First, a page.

KKR Said to Raise $1.3 Billion for Loans as Banks Retreat

KKR Co-Founder and Co-Chairman Henry Kravis
Speaking at a Dec. 10 conference, KKR Co-Founder and Co-Chairman Henry Kravis described the drop in oil prices as “a real opportunity.” Photographer: Daniel Acker/Bloomberg

KKR & Co. gathered more than $1.3 billion for a direct lending fund, two people with knowledge of the matter said, as banks pull back because of new regulations.

The firm, led by Henry Kravis and George Roberts, collected the money in about a year, said the people, who requested anonymity to discuss private details. With leverage, the fund will have lending capacity of about $3 billion. It follows a $414 million lending pool raised in 2011.

Kristi Huller, a spokeswoman for New York-based KKR, declined to comment on fundraising.

Private equity firms and hedge funds are raising money to lend to companies as banks, hampered by heightened capital standards, scale back their operations. Loans made by KKR, Blackstone Group LP’s GSO credit unit, Oaktree Capital Group LLC and Carlyle Group LP have helped mid-size companies fund mergers and acquisitions, refinancings and recapitalizations.

“Clearly Dodd-Frank was a driver in allowing private credit managers into the market in a big way,” Bob Jesenik, chief executive officer of Aequitas Capital Management, a Portland, Oregon-based credit and private equity manager, said of the 2010 U.S. law that restricted some bank activity and imposed capital requirements. “Banks have both regulatory and operational restrictions since the financial crisis.”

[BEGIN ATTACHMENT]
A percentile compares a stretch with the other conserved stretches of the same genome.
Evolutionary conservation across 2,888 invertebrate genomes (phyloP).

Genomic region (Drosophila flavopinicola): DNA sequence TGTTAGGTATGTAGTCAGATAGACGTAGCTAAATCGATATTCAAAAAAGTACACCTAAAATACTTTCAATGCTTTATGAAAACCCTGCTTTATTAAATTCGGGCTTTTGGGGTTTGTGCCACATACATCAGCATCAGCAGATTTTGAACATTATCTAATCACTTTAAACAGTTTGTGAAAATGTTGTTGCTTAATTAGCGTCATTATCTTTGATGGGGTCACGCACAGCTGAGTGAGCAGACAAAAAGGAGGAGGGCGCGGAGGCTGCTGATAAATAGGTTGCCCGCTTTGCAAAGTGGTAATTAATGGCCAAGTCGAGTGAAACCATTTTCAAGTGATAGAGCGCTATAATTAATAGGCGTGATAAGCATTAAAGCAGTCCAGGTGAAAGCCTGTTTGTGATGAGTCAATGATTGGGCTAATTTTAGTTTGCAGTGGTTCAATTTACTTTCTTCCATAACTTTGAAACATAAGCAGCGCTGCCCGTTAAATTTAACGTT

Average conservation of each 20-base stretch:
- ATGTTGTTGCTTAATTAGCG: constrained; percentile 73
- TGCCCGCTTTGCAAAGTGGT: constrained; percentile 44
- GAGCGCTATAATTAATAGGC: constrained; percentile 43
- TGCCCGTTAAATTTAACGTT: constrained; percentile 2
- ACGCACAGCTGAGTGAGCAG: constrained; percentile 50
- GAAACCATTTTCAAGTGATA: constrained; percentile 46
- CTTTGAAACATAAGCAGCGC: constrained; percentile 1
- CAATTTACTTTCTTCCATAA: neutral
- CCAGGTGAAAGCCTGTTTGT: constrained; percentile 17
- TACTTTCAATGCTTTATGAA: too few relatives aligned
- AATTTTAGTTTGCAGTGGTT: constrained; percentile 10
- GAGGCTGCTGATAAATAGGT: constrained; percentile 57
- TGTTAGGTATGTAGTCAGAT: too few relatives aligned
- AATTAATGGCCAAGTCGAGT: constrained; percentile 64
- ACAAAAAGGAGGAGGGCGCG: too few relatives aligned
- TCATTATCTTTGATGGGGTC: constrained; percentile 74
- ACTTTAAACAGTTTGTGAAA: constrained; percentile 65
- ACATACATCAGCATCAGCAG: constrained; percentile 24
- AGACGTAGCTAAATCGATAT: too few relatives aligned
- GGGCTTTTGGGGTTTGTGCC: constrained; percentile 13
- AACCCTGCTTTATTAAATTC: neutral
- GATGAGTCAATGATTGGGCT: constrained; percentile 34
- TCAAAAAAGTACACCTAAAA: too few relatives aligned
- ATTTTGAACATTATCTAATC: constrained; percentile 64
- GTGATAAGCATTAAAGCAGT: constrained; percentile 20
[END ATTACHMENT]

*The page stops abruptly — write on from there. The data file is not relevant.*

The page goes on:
‘Immense’ Opportunity

KKR’s fund, which will be led by Erik Falk and Chris Sheldon, is the first credit vehicle the firm has finished raising since it said Craig Farr would leave. Farr, who joined KKR in 2006 and oversaw credit and capital markets activities, is moving into an advisory role, Huller said in February, and his responsibilities were assumed by Adam Smith, who already managed the capital markets unit, and Nat Zilkha and Alan Burke, who ran the credit funds.

KKR’s first lending fund was producing a 10 percent annualized return after fees and was valued at 1.2 times cost as of Dec. 31, according to a KKR regulatory filing. The people familiar with the new fund said it started investing last year after wrapping up its initial fundraising stage in June.

“We see an immense opportunity,” Bill Janetschek, KKR’s chief financial officer, said at a February conference in Boca Raton, Florida. “You see a lot of the local banks not willing to lend to the middle market. So we are the source of capital.”

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